Germany asks citizens to stockpile food, water for first time since Cold War

Berlin, Aug 24: For the first time since the Cold War ended, the German government is advising citizens to stockpile food and water for use in a national emergency, a media report said.

Some opposition MPs said the new civil defence concept, to go before ministers on Wednesday, was scaremongering.


The citizens have been advised to store enough food to last them for 10-days, because initially a disaster might put national emergency services beyond reach, reported BBC news.

Five days' water - two litres (half a gallon) per person daily - is advised.

The German news website Frankfurter Allgemeine (FAZ) said, the new concept was set out in a 69-page German Interior Ministry document.

The document said, "an attack on German territory, requiring conventional defence of the nation, is unlikely". But, it added, a major security threat to the nation in future could not be ruled out, so civil defence measures were necessary.

Soon, Germans began tweeting ironically under the hashtag "Hamsterkaeufe" (panic-buying).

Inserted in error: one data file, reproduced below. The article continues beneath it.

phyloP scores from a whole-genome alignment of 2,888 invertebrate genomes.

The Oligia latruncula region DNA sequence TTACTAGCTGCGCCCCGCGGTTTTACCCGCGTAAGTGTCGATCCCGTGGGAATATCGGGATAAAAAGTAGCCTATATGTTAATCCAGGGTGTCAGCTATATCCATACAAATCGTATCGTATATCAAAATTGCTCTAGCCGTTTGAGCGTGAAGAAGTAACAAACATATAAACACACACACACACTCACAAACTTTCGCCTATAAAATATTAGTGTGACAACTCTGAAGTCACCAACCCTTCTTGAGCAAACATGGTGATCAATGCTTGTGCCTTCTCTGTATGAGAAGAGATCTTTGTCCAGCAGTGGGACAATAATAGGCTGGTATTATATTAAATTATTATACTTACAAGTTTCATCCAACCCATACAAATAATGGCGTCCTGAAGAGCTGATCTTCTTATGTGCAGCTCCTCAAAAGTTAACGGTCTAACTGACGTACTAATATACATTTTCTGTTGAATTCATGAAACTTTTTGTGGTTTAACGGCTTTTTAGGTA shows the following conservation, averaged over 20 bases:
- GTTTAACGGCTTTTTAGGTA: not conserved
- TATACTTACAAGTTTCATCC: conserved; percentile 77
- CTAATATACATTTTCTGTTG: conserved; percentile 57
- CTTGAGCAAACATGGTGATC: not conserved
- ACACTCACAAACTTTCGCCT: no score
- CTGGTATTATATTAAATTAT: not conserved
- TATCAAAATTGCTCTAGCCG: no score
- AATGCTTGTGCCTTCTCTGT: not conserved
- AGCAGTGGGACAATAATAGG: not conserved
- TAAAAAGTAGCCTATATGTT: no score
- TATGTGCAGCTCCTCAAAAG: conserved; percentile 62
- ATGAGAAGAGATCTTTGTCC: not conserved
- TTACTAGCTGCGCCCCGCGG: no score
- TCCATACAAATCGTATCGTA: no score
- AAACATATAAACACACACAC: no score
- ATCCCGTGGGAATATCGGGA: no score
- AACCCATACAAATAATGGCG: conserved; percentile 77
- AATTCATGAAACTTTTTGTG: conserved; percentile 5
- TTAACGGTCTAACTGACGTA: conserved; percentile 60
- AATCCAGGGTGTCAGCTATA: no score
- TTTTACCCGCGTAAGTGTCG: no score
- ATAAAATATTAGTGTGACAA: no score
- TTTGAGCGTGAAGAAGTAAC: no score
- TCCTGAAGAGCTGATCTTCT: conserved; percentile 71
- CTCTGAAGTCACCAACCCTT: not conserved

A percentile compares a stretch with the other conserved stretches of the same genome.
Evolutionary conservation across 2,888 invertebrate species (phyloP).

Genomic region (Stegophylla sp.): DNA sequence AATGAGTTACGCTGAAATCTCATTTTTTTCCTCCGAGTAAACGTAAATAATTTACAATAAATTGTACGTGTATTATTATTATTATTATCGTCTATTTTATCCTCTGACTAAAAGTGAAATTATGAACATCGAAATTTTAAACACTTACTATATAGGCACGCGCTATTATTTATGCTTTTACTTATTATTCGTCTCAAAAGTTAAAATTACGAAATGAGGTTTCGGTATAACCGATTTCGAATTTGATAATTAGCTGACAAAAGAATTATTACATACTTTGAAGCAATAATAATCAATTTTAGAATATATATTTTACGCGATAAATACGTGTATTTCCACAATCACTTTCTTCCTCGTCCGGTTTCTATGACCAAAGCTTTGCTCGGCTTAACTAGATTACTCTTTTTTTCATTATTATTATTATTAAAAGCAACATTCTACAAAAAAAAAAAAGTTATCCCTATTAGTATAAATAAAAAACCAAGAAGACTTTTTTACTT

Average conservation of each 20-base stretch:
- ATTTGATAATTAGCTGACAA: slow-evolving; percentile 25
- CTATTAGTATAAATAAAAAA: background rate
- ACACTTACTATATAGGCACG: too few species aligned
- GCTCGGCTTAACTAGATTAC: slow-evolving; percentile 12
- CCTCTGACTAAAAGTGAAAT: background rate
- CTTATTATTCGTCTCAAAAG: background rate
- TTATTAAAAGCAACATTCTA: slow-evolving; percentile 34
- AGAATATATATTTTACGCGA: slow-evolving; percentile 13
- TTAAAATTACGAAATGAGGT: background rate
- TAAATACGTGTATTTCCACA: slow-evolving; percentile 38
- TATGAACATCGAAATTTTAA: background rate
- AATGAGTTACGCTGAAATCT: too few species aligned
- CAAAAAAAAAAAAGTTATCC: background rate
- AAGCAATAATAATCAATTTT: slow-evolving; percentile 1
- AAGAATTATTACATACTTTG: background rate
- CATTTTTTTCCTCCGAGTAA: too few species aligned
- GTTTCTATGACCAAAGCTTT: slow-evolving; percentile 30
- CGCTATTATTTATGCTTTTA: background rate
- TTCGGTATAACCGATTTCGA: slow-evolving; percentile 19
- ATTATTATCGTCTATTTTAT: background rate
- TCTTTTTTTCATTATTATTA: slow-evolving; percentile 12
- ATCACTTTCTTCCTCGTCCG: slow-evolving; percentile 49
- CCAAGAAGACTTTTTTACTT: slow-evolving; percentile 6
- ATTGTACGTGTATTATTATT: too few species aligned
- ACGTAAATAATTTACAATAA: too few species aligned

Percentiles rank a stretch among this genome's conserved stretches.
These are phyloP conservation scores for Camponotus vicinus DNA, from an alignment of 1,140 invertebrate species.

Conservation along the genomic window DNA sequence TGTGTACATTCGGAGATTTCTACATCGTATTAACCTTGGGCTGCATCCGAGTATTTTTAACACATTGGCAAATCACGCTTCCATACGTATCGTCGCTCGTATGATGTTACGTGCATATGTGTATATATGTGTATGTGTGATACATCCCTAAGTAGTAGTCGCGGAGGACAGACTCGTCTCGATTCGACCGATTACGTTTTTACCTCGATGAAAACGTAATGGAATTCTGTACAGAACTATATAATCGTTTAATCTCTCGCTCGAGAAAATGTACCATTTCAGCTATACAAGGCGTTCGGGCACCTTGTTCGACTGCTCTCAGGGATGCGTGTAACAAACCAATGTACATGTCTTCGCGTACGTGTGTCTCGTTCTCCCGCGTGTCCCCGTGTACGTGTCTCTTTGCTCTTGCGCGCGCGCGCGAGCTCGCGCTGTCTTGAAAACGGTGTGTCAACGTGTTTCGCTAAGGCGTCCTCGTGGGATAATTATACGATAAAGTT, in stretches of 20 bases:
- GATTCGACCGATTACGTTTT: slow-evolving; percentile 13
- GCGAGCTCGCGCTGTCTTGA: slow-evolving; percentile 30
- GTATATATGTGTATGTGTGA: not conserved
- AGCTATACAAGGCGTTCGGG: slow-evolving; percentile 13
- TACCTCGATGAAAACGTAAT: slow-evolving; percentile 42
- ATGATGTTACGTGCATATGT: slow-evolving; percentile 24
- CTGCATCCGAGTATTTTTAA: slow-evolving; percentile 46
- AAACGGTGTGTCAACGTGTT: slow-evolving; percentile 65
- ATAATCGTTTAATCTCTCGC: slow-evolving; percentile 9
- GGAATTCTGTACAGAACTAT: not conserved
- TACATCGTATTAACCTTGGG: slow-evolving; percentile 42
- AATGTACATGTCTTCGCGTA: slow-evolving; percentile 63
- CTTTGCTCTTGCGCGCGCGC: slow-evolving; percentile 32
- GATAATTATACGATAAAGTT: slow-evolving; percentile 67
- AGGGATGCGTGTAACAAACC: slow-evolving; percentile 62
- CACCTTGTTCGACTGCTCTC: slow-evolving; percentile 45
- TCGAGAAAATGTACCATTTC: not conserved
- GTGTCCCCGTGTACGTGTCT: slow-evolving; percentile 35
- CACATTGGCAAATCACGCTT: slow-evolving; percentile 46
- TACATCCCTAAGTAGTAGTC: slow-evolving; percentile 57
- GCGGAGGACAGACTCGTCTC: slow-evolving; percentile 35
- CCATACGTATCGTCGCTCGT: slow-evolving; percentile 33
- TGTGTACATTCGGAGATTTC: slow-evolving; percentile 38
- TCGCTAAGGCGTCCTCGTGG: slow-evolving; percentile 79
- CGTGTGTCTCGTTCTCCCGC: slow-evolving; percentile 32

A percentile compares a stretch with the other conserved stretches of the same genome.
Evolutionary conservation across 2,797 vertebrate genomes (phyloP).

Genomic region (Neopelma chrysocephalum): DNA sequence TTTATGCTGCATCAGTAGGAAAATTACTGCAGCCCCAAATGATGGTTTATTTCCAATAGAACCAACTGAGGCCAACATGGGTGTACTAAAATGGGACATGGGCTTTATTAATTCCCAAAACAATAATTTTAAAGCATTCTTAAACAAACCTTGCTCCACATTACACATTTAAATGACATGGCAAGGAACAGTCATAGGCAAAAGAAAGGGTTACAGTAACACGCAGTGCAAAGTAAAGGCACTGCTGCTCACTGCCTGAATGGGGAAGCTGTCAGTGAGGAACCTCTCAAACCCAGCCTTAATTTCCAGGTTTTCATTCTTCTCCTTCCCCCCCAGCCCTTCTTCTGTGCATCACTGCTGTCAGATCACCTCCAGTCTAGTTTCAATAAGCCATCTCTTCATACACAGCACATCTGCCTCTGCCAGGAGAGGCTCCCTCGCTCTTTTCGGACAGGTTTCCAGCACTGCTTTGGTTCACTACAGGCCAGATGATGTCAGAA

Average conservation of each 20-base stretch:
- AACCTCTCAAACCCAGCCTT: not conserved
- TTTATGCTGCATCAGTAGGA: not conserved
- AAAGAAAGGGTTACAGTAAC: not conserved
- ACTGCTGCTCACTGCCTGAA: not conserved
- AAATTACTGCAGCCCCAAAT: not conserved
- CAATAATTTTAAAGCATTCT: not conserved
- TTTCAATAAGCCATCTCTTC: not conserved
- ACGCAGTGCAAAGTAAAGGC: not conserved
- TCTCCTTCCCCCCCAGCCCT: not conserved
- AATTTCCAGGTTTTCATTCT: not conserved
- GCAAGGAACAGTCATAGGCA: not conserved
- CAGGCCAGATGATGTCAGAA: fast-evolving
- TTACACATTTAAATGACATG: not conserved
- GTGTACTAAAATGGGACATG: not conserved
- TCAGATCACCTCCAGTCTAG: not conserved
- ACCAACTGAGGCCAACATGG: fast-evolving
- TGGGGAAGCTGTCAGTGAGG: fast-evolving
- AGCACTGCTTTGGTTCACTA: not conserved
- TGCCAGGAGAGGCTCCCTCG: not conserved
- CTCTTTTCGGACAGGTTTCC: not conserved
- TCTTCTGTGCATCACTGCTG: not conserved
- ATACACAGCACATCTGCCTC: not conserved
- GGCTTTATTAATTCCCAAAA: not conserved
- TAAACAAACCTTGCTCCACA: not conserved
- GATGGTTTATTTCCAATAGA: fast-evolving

Interior Minister Thomas de Maiziere told a group of schoolchildren that Germany must be prepared to react if water or food reserves were poisoned, or if oil and gas supplies were interrupted.

Parliamentary head of the left-wing Die Linke party, Dietmar Bartsch, criticised the move and said, "you can completely unsettle people with yet another round of proposals, such as hoarding supplies".

Greens' deputy parliamentary leader Konstantin von Notz said it was sensible to update civil defence advice which had not been touched since 1995.

But he warned against mixing up possible military or terrorist scenarios and said, "I can't see any attack scenario that merits a stockpiling of supplies by the population".



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